Lead Author Affiliation

Doctor of Dental Surgery

Lead Author Program & Year

DDS Year 3

Presentation Category

Research

Introduction/Context/Diagnosis

• Advancements in 3-dimensional imaging analysis, utilizing cone-beam computed tomography (CBCT), have allowed for further investigation of skeletal asymmetry. • While past 2-dimensional studies attributed dentoalveolar deviation to unilateral Class II malocclusion, recent 3D studies have found a primarily skeletal contribution.1 • There is much debate on the impact of condylar morphology on malocclusion in patients with Class II subdivision and significant skeletal asymmetry.2 • Some authors concluded that condylar characteristics are not correlated with skeletal asymmetry, while others reported a correlation between a greater condyle angulation and skeletal asymmetry.2-4

Methods/Treatment Plan

DESIGN: • Retrospective Study • Records collected from University of the Pacific, Arthur A. Dugoni School of Dentistry Graduate Orthodontic Clinic

INCLUSION CRITERIA: • Have complete set of initial records and photographs • Have intraoral scans with occluded models • Have initial full-volume CBCT • Have all permanent dentition (no primary teeth) • Have at least 3mm of Class II molar relationship on one side and Class I molar on the other side • Have at least 2mm Me deviation on Class II side • Have all premolars and molars present

EXCLUSION CRITERIA: • Have syndromes or history of cleft lip or palate • History of prior orthodontic care • Impacted canines

SAMPLE: • 34 subjects ○ 17 females (50%) and 17 males (50%) ○ Age range between 10-47 years; Average: 18.8 ○ Class II side: 23 Lt (68%) and 11 Rt (32%)

METHODS: • 4 calibrated judges (DDS students) independently located 29 landmarks and generated 3-dimensional analysis using Anatomage InVivo 3D Imaging Software

STATISTICS: • A paired t-test was used to evaluate vertical differences between Class II and I sides (Table 1) • A Pearson correlation and linear regression was used to evaluate the relationship between skeletal asymmetry (transverse deviation) and condylar (vertical, angular) asymmetry (Table 2)

Results/Outcome

• A significant skeletal and dental vertical differences between Class I and II sides was found for all measurements except Condyle vertical position (Table 1). • Of which, Class II side had shorter Ramus length, Condylar height, Maxilla height; superior vertical positions of Gonion and U6; larger Frontal and Lateral ramus inclination than Class I side (Table 1, Figure 4). • Vertical measurements and the amount of skeletal asymmetry showed a positive correlation for Ramus length (0.59, p=0.0002), Gonion vertical position (0.60, p=0.0002), and Condylar height (0.43, p=0.012) (Figure 1, Table 2). • A negative correlation was found for Frontal ramus inclination (-0.65, p<0.0001) (Figure 2, Table 2) • A positive correlation was found for U6 vertical position (0.73, p<0.0001) (Figure 3, Table 2).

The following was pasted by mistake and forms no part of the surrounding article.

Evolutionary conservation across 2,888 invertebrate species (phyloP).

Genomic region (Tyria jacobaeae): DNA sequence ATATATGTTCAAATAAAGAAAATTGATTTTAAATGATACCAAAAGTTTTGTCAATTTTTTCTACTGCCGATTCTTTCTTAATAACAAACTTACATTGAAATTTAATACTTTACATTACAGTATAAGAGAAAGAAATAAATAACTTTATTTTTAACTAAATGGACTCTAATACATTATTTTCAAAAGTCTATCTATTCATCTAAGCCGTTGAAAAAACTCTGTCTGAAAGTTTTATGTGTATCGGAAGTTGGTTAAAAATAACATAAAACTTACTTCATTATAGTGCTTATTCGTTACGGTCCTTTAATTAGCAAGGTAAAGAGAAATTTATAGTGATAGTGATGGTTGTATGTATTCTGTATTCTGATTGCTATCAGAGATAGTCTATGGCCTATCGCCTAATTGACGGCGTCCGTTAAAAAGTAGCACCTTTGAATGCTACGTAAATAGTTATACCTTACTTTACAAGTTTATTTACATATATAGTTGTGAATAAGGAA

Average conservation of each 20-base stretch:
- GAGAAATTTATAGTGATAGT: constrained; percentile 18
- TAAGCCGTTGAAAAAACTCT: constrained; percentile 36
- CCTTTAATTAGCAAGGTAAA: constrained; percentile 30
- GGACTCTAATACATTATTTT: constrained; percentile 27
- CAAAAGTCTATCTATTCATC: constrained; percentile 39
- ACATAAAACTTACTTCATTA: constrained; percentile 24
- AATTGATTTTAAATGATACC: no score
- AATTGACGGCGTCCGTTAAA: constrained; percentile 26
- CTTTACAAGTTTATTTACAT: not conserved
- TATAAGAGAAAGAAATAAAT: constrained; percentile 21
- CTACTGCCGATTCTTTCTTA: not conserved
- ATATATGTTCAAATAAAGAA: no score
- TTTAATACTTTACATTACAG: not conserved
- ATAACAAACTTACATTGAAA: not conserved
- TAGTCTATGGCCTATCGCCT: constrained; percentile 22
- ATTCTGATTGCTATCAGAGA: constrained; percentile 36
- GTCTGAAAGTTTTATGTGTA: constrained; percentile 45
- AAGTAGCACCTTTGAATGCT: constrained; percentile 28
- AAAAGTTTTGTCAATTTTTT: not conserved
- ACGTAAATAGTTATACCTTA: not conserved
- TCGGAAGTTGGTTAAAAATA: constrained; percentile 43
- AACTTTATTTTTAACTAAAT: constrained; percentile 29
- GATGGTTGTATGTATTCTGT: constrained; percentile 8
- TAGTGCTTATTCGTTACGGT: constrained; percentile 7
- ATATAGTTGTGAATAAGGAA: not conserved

Significance/Conclusions

• The results suggest there are skeletal (condylar, vertical, and angular) differences between Class I and Class II sides in patients with skeletal asymmetry. • Furthermore, some of these skeletal (vertical and angular) differences may be correlated with the amount of skeletal asymmetry (Me deviation). • Of which, more Me deviation to Class II side was found for Class II side with decreased Ramus length, Condylar height, superior vertical position of Gonion and U6, and increased Frontal ramus inclination than Class I side.

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Vertical Dimensions of Mandible in Class II Subdivision Malocclusion with Skeletal Asymmetry

• Advancements in 3-dimensional imaging analysis, utilizing cone-beam computed tomography (CBCT), have allowed for further investigation of skeletal asymmetry. • While past 2-dimensional studies attributed dentoalveolar deviation to unilateral Class II malocclusion, recent 3D studies have found a primarily skeletal contribution.1 • There is much debate on the impact of condylar morphology on malocclusion in patients with Class II subdivision and significant skeletal asymmetry.2 • Some authors concluded that condylar characteristics are not correlated with skeletal asymmetry, while others reported a correlation between a greater condyle angulation and skeletal asymmetry.2-4